No, he is not blind. He is beginning to see the nature of the beast across the House. He is beginning to see what it is really after.
We are entitled to talk about this matter today. Mr McGrady told us that we were putting decommissioning at risk by talking about it. Then he said that we should not put it at risk. We need to see the decommissioning of all weapons held by outlaws and terrorists. We are not dealing with Army weapons; we are not dealing with police weapons, be they those of the Reserve or otherwise. Of course, since 10,000 soldiers are about to leave, that will mean 10,000 fewer weapons. Eight thousand RUC men will be paid off. Eight thousand Reserve men will go. The rest of them will be disarmed. That is how they will be decommissioned. The IRA, however, will still have its weapons, and those on the so-called Protestant side who wish to hold on to their weapons will hold on to them.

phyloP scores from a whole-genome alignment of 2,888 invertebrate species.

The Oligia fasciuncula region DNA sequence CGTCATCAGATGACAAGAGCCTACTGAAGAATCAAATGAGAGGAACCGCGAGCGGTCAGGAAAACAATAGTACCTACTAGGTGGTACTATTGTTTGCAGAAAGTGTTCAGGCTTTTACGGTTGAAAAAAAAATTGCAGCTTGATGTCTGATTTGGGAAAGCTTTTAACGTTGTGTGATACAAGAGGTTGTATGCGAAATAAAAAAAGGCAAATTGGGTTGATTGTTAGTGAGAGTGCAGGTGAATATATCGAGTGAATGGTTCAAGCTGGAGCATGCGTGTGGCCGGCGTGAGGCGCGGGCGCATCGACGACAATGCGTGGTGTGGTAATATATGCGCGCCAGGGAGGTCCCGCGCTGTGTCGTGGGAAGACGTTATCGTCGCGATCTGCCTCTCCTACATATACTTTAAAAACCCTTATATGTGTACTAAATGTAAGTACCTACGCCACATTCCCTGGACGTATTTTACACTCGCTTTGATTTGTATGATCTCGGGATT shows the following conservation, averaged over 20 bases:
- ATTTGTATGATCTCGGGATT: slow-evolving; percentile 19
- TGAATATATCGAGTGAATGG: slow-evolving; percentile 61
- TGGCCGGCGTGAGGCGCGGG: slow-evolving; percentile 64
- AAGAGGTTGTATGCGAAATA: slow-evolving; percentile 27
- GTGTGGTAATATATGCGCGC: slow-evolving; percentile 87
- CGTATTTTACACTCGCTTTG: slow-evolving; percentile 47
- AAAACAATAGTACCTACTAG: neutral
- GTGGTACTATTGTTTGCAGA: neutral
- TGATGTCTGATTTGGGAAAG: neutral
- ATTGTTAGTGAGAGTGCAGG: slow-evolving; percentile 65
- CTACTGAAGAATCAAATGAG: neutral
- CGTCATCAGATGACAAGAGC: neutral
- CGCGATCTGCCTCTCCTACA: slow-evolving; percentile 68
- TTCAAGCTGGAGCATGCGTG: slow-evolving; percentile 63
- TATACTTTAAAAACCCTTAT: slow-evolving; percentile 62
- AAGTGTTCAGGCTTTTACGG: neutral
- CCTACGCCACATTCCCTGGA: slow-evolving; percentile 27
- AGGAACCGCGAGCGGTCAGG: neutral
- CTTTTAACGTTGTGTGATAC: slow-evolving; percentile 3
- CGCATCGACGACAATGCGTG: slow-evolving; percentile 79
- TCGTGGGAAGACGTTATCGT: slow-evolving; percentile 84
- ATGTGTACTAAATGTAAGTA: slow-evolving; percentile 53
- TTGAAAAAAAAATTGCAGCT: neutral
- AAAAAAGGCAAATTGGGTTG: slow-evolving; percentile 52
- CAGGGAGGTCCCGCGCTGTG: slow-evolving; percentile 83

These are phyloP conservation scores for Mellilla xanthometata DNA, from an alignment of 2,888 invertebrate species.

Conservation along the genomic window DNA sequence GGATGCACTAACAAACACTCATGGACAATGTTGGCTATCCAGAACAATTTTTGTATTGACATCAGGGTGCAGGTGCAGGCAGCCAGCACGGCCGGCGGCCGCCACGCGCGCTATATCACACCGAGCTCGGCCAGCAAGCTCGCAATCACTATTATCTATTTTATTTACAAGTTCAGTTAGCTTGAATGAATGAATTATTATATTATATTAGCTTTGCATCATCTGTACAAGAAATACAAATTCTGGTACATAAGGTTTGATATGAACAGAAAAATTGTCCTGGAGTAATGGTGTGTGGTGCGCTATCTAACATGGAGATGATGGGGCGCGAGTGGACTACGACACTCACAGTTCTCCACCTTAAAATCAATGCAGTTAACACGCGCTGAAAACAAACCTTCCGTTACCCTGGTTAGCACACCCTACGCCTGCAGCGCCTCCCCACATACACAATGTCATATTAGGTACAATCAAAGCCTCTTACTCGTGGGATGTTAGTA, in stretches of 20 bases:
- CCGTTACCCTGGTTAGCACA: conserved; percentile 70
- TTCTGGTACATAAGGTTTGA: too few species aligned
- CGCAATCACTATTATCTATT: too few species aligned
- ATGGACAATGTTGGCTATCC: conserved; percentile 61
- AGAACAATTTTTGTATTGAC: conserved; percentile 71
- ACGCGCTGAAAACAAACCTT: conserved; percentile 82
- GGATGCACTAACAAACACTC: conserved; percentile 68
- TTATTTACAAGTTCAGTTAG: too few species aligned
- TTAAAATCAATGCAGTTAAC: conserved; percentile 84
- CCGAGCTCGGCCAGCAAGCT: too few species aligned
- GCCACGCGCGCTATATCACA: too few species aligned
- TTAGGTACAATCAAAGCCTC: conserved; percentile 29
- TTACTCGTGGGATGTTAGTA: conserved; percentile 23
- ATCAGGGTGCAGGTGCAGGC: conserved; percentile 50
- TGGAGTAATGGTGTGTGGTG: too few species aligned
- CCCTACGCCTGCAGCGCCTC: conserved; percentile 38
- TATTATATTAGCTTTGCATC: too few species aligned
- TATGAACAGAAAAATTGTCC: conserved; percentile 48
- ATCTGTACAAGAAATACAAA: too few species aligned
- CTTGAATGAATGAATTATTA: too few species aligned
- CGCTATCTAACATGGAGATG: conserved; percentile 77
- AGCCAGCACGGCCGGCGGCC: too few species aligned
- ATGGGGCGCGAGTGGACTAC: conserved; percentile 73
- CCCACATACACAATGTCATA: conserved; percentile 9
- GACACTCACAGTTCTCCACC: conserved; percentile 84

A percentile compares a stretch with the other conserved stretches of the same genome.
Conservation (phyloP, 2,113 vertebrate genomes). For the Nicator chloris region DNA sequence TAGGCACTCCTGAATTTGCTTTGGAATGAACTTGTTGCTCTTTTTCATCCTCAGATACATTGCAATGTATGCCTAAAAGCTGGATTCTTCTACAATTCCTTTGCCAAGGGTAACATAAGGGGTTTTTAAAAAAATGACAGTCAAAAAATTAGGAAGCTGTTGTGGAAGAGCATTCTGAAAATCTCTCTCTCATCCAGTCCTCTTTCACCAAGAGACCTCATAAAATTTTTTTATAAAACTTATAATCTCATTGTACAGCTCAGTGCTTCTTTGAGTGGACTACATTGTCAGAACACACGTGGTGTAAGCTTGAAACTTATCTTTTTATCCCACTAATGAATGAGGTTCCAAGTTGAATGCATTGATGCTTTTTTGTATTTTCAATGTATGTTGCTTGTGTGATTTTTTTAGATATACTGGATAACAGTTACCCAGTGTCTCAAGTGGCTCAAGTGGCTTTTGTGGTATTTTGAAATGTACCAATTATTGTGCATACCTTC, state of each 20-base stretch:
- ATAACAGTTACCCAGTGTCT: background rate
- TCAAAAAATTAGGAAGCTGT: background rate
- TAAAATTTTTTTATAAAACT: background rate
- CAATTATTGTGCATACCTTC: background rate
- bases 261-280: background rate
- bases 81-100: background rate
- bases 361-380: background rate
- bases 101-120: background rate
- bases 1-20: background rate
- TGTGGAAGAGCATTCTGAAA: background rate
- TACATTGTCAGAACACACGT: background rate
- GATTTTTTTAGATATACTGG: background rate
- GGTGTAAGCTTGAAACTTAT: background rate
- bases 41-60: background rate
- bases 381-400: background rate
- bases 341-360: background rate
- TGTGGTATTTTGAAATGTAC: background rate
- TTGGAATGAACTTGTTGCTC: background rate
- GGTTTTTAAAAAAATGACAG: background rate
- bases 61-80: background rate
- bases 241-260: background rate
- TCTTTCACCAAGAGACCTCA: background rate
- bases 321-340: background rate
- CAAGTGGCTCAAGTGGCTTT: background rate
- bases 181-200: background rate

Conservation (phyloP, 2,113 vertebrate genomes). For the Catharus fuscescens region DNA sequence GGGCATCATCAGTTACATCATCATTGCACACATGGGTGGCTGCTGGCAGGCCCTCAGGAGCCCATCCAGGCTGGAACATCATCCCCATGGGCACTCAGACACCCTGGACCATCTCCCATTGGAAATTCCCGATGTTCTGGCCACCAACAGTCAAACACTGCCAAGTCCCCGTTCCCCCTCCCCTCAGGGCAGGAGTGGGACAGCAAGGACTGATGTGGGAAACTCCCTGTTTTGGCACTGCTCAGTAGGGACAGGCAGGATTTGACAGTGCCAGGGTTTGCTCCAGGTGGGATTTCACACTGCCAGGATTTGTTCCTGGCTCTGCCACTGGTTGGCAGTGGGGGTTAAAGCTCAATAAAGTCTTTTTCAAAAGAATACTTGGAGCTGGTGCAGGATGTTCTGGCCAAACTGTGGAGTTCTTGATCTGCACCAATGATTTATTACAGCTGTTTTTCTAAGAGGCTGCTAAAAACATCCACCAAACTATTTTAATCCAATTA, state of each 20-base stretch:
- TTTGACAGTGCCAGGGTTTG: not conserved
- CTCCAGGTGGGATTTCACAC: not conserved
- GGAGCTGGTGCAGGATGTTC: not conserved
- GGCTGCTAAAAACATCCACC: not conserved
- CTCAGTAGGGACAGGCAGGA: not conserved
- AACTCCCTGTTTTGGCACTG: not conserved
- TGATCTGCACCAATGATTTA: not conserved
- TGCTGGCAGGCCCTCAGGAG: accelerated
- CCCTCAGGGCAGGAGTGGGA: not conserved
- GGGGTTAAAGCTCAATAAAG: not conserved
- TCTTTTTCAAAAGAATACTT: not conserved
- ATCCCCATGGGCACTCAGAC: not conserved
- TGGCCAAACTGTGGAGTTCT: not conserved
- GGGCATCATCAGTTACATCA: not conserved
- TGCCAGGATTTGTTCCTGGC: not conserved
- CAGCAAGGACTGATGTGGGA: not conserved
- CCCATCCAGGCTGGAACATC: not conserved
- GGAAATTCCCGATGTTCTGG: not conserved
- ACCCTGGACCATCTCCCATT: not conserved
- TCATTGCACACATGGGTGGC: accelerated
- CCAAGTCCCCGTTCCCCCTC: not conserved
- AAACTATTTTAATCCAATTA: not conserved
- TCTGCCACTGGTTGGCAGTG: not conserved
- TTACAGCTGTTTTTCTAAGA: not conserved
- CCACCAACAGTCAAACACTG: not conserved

I would like to thank my hon Friend for giving way. Let us bear in mind that this is the eighth anniversary of the slaughter at Teebane in my constituency.
I stood with my constituents at a headstone to remember. There are Members in this House from IRA/Sinn Féin who know all about Teebane. Will my hon Friend tell the House that this idea of voluntary decommissioning is total nonsense? The IRA has never wanted to give up one of its weapons and will not give up one. Now it is a demand of the people of Northern Ireland. Would my hon Friend agree that, rather than sanitise IRA/Sinn Féin, it is about time that McGuinness, Adams and Molloy were arrested for war crimes against the people of this country?
Mr Speaker, you will have great difficulty. You will have to read Hansard at Westminster to see some of the things that have been said by Government Ministers. We can leave that to your good intentions.